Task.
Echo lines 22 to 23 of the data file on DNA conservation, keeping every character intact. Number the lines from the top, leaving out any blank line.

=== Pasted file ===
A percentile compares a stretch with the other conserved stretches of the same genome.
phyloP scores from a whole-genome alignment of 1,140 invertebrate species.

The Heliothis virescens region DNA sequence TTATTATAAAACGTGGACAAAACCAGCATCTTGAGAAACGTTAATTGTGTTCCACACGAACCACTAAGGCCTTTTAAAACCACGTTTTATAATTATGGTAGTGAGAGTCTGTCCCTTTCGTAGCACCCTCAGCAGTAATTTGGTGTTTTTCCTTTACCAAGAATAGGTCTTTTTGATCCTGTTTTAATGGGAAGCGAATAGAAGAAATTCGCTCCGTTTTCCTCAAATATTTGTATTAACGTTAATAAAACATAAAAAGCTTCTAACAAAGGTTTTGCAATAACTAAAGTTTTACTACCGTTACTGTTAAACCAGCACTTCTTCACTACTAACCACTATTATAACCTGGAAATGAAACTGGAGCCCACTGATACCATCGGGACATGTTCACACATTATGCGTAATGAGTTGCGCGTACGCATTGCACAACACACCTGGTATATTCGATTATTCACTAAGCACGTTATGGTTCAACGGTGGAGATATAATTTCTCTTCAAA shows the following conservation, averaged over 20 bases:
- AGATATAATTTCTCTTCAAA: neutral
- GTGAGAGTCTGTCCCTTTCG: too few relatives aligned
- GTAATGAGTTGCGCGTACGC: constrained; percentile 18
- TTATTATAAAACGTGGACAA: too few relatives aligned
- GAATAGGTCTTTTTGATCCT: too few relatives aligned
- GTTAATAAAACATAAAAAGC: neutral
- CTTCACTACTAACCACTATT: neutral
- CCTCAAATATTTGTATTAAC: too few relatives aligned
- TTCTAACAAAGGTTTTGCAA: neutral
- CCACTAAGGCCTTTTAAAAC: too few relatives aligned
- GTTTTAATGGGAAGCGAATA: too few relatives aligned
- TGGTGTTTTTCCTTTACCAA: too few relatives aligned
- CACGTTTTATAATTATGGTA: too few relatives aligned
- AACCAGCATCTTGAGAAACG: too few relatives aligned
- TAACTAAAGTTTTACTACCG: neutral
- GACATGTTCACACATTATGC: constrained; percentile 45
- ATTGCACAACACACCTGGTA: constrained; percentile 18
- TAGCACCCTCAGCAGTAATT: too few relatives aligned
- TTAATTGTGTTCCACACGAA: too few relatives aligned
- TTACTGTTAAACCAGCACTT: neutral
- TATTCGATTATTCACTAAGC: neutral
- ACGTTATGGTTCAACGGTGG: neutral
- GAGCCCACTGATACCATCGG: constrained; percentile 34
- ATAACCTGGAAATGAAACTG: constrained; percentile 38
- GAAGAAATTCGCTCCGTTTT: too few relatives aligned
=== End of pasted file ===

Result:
- TTAATTGTGTTCCACACGAA: too few relatives aligned
- TTACTGTTAAACCAGCACTT: neutral